By Karen L/ Herbst, M.D., Ph.D.
Lipedema puts a strain on the body and may lead to psychosocial distress, loss of mobility and quality of life. Today, I’d like to provide you with a deeper understanding of lipedema, several related conditions, and helpful tools we can use for treatment.
Lipedema affects almost exclusively women and impacts approximately 11% of the female population. There are three stages of lipedema and the earliest stage, known as Stage 1, is fairly difficult to detect because it involves very small nodules of fat under the skin.
As a woman enters Stage 2 lipedema, she’s more likely to notice the condition and begin seeking a diagnosis. Her weight is increasing, and the texture of her lower body’s skin is changing, even if she leads an overall healthy lifestyle. She may have pearl-like to walnut-size fatty masses in the skin with a fluffy and mattress-like texture. This is due to the underlying fat nodules.
In Stage 3 lipedema, fibrosis is developing around the fat cells and fat lobules. This stage of lipedema frequently involves a distinctive and noticeable cuff of fatty tissue around the joints especially the ankle and/or wrists. In addition to fat, lipedema is composed of fluid and fibrosis, which I’ll discuss more below.
Why Stage 3 Lipedema Is Special
I view women who reach Stage 3 lipedema as quite special and unique. We need to understand their Stage 3 lipedema in terms of its interrelationship with Stage 2 and Stage 1 lipedema but also independently. Women with Stage 3 lipedema likely have a change in their genetic material (genes) that causes a severe loss of elasticity in their tissue. This means that their tissue can continue to expand without restraint even to the point where it folds over and forms hanging lobules. Without the changes in their genes, it is unlikely for a woman with Stage 1 or Stage 2 lipedema to progress to Stage 3 lipedema. The lobules present in the tissue of women with Stage 3 lipedema can inhibit blood flow and lymphatic flow through the tissue and thereby greatly increase the risk for the development of lymphedema. Prior to developing lymphedema, a woman with lipedema has fluid in her tissue; it is just not free flowing as in lymphedema but is bound up as a gel in the tissue. The word “lipedema” means fluid in the fat, which is actually controversial. There are still some doctors who don’t believe fluid exists in the lipedema fat tissue, which is what inspires me to spread awareness and education about this issue.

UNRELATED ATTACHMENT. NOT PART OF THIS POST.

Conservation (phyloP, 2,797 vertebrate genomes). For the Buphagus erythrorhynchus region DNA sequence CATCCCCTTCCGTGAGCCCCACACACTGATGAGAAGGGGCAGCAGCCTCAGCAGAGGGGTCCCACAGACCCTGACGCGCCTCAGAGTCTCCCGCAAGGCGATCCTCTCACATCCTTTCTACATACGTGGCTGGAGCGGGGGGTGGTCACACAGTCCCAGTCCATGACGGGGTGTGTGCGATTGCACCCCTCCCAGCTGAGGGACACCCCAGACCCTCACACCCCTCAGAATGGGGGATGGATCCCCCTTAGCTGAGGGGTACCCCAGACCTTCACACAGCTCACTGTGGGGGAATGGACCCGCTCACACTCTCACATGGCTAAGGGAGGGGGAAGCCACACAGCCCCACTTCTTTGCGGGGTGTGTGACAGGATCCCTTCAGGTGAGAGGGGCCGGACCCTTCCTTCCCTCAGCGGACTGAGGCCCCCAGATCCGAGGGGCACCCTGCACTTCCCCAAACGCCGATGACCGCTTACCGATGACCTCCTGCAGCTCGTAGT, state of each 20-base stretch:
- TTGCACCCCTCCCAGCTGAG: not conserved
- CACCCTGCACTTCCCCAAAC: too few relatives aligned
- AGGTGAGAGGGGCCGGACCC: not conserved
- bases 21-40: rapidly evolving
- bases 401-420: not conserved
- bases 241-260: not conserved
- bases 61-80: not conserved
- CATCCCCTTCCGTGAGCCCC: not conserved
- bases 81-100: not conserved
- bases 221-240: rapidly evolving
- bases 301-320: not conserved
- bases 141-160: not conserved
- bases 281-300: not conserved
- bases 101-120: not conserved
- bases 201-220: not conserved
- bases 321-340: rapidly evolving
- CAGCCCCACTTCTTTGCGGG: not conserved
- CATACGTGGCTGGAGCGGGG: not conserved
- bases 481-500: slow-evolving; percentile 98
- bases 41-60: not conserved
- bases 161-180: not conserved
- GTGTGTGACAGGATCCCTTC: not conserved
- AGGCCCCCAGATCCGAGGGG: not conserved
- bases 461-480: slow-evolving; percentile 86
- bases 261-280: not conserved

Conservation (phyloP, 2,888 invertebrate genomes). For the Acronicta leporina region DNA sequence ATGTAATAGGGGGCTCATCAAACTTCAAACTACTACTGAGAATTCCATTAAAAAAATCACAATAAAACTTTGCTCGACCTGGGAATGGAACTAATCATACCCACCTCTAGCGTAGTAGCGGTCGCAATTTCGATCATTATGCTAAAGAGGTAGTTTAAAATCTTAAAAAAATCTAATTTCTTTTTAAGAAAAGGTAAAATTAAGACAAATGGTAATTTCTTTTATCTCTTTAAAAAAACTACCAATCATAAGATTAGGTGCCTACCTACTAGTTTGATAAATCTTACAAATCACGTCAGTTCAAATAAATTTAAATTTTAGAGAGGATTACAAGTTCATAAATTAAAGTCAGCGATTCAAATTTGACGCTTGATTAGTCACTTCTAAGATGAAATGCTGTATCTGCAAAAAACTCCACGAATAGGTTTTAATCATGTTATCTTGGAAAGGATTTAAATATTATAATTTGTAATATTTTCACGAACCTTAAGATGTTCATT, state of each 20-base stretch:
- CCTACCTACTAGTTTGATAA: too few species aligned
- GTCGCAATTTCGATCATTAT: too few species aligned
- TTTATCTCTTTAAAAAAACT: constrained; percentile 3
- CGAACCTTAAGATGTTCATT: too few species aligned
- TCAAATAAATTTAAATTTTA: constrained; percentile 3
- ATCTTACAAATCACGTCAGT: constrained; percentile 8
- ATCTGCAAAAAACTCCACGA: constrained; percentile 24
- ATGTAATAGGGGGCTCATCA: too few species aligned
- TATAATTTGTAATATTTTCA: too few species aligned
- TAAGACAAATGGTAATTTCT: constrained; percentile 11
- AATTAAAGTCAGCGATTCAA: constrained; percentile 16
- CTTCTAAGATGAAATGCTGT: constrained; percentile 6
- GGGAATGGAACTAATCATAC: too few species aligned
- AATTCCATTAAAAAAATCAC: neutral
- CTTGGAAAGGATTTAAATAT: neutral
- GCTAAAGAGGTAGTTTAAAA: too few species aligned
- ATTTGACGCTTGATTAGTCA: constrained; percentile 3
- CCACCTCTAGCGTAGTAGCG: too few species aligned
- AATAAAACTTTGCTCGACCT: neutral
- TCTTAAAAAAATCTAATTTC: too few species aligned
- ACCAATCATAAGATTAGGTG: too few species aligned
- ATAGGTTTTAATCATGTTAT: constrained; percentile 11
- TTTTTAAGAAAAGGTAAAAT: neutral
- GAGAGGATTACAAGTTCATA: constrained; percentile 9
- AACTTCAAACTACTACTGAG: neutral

Resistant Lipedema Fat
Lipedema is highly resistant to dieting, exercise, and bariatric surgery. This is because it has a large amount of fluid plus fibrosis, which is thick and hardened tissue. The fibrosis, combined with the fat, prevents women with lipedema from seeing the benefits of bariatric surgery.
Normally, women who have obesity can lose obesity-related fat through bariatric surgery and may have excellent results. However, lipedema fat is much more resistant to surgery and will likely remain after the procedure, to the patient’s great disappointment.
For example, a young woman who has lipedema may have bariatric surgery, and when you compare pre-bariatric surgery photos with post-surgery photos, you’ll see a loss of abdominal fat and calf fat, but her thighs remain about the same. This means she holds most of her lipedema fat in her thighs, which will likely remain quite resistant to both weight loss efforts and surgery.
Understanding Edema and Lymphedema
Edema is the swelling of the soft tissues caused by increased interstitial fluid. This swelling can be generalized or localized, and it results in increased fluid pressure in the capillary or post-capillary venules and increased plasma proteins.
Lymphedema is a severe condition that involves obstruction in the lymphatic system. Within the lymphatics, fluid moves from the capillary through the interstitium and out the lymphatic vessels within the interstitial space. Proteoglycans and glycosaminoglycans in the interstitial space are found between collagen and elastic fibers, and when bound with sodium and water, form a gel-like structure..